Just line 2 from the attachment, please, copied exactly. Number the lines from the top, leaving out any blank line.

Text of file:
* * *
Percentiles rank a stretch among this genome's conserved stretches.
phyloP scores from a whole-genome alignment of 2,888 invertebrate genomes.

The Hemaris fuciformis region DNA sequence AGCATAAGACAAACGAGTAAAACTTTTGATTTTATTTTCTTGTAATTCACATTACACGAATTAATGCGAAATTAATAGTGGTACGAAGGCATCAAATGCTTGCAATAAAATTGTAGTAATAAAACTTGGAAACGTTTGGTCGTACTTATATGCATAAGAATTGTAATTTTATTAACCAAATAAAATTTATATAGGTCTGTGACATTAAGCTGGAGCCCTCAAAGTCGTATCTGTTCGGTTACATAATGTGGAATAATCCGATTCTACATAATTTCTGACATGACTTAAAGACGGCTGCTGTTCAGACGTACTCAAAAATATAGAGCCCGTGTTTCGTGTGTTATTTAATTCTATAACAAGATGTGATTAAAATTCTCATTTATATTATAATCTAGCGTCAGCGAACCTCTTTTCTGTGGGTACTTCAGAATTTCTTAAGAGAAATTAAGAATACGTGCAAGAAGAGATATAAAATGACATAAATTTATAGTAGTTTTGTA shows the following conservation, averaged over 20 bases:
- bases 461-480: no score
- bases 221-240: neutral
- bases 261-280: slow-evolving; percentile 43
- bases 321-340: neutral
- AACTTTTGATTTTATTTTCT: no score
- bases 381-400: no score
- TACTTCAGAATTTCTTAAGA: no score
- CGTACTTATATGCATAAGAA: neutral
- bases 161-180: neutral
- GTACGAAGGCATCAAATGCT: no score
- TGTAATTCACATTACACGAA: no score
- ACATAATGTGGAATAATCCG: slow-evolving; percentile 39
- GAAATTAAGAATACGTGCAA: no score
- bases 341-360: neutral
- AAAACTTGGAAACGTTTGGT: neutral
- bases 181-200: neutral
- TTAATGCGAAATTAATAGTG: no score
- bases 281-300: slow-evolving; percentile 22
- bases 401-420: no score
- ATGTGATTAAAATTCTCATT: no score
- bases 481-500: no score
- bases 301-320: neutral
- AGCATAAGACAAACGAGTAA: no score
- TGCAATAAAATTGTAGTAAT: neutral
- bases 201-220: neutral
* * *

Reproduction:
phyloP scores from a whole-genome alignment of 2,888 invertebrate genomes.